Dr. James M. Stephen’s career with University of Florida had roots planted early on in his life through his involvement with 4-H. Stephen’s worked as a professor of Horticulture and Cooperative Extension Vegetable specialist for 40 years.
“Coming into my line of work having been a Florida 4-Her was a huge advantage for me,” said Stephens. “’Learn by doing’ projects, meetings and camp. I understood all that before I got the job so I was able to hit the ground running and build upon the foundation I already had.”
Stephen’s was a member of the Limestone 4-H Club in Hardee County from 1946 to 1948. He participated in projects ranging from pigs and poultry to vegetable gardening.
“I grew up in a farm community and we were farmers. 4-H introduced me to the correct procedures for farming things like pigs, chickens and gardens,” said Stephens. “But it also gave me the opportunity to develop some self-esteem that an ordinary farm boy wouldn’t have. I’d take a chicken, or a pig or a calf to the fair and win a blue ribbon. It was a chance to do something and feel good about myself.”
Stephens also enjoyed the friendships that membership in 4-H provided. “I was from a real rural area, so 4-H allowed me to mingle with others in a social setting and talk to people outside my family. It was a great social outlet and learning process,” said Stephens.
After finishing his educational degrees, Stephens began his career as a vegetable specialist with the Florida Cooperative Extension Service at the University of Florida, where he continued his involvement with the 4-H program.
Stephens developed several 4-H gardening projects and training manuals that were used statewide for more than 40 years. He also conducted many 4-H events, including the state’s vegetable judging contest from 1962 to 2001. He trained many award winning Florida 4-H teams for national competition, and in the process, passed on the same youth development principles that helped him.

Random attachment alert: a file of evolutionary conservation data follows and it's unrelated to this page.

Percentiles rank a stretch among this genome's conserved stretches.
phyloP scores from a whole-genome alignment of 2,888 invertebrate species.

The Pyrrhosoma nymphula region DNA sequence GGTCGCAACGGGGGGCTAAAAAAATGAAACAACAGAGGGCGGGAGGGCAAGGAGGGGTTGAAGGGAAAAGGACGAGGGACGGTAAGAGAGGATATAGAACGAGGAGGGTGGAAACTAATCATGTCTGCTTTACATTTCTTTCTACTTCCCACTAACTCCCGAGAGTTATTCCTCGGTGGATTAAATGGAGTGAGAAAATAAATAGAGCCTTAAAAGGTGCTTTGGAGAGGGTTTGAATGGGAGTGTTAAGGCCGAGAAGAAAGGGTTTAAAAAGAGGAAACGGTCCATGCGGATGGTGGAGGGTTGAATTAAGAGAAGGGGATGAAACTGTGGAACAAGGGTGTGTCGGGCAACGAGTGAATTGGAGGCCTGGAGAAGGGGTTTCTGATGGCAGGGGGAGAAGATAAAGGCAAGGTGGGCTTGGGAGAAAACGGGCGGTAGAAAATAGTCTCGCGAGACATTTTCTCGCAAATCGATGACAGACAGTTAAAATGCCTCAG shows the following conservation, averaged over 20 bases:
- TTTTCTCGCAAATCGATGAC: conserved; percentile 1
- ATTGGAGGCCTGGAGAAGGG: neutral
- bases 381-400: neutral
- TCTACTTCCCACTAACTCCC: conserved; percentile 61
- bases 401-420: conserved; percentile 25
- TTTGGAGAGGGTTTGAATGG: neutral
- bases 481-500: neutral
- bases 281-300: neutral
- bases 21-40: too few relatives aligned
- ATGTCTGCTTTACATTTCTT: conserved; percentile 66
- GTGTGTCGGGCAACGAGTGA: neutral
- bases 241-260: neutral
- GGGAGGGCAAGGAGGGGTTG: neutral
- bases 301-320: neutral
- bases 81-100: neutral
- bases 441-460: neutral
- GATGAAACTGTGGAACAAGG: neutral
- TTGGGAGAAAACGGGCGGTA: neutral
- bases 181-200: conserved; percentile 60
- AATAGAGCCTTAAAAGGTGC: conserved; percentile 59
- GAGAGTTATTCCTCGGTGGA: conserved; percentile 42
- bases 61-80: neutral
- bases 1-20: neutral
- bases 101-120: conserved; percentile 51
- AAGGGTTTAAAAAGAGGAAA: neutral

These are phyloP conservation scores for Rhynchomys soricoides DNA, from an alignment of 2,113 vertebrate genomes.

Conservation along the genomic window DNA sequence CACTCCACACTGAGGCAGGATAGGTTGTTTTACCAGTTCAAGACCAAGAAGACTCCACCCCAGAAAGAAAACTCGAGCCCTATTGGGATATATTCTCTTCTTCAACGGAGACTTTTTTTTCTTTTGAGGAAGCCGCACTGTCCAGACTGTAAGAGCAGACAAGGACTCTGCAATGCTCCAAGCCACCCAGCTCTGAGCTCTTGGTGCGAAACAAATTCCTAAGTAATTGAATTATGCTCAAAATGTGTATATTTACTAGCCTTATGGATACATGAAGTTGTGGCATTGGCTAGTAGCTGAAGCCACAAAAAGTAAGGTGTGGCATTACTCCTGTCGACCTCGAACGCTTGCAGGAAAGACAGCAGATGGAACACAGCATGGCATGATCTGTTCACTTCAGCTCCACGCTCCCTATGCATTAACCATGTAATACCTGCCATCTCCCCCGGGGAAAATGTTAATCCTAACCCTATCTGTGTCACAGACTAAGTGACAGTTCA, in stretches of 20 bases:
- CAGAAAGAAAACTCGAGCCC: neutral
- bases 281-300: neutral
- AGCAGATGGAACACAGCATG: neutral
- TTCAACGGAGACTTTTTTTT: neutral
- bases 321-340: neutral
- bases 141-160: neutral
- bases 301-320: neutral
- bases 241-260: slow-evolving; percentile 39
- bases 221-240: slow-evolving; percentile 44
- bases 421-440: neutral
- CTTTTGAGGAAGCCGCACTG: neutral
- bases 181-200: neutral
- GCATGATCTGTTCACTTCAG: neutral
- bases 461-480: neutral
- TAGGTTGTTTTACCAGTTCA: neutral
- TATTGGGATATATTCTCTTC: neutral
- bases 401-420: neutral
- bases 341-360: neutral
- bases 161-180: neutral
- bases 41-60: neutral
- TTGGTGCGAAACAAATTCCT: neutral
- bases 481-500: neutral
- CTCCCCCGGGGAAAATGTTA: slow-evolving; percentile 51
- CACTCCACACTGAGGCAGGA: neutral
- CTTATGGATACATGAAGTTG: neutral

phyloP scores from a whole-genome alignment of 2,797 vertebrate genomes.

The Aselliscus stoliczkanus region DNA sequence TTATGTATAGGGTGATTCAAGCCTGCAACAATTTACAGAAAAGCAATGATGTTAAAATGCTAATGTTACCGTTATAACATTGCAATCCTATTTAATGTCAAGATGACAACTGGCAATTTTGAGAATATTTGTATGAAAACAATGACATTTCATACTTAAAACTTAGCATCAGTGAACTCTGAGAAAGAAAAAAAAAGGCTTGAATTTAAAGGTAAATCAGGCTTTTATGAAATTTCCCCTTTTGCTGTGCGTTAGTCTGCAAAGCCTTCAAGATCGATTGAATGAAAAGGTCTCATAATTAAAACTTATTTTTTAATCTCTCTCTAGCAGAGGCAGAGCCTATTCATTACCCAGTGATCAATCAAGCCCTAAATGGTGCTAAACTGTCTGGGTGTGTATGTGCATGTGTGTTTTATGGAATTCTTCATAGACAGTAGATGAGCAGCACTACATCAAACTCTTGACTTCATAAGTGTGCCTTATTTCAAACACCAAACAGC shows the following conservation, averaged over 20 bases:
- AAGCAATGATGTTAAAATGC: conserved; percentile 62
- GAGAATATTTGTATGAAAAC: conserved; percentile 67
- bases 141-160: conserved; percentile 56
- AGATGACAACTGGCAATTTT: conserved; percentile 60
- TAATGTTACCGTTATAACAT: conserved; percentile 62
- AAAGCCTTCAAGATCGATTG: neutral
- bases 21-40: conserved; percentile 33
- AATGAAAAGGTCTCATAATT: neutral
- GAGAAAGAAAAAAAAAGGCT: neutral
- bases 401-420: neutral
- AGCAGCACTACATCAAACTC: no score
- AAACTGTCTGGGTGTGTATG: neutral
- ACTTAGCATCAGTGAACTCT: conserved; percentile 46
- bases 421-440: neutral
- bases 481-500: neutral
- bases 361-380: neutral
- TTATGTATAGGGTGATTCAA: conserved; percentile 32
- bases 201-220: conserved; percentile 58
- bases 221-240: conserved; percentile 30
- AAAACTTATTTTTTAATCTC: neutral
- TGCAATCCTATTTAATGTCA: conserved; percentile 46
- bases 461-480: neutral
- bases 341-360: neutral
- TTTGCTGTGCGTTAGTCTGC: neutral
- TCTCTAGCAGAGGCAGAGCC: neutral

“The rewards of working with 4-H have been tremendous because I’ve met some of the best young people in Florida,” said Stephens. “I was able to take fourteen state winning teams to nationals in vegetables. To work closely with them, associate with them and teach them was a wonderful experience. I felt like I was contributing to their success and development as young people.”
During his career, he provided Florida 4-H with a wide variety of challenging projects and learning activities designed to expand skill and knowledge of vegetable gardening among young people. He also wanted to cultivate their leadership skills and interest in giving back to their communities.
“My association with 4-Hers and helping them develop into active, successful, and positive thinking young adults has kept me motivated and satisfied over a long career in extension,” said Stephens.
Stephens has actively been involved with other areas of 4-H in addition to vegetable gardening, at both the state and national levels. He has distinguished himself as a leader within the horticultural field. He has provided training and publications to 4-H agents for more than forty years. He helped generate thousands of dollars from industry and private donors to support the Florida 4-H program and fund programs to help young people.
One aspect of 4-H that Stephen’s appreciates is the opportunity it gives young people to be in a safe, wholesome environment. “4-H is giving youngsters an opportunity to mingle together. Whether it it is in 4-H Council work, going to camp or meetings it’s allowing them to socialize and learn from each other in a setting with high standards,” said Stephens. “They’re learning positive lessons instead of getting involved with all the negative stuff that is out there today.”
Stephen’s especially enjoys watching youth as they evolve through the program over the years. “I see youngsters at their first demonstration give a two to three minute presentation on a little garden,” said Stephens. “Yet by their third or fourth year they stand up there with confidence and talk like they’re president of the club. I am so proud of these youngsters and the bright young people they become.”
Now at the end of his career, what are his thoughts on his choices?
“I think ‘I’m so lucky to be part of this,” said Stephens. “I often wonder ‘how did I get to be so lucky to be part of this?’ I couldn’t have had a better career and 4-H is a big reason for me feeling that way.”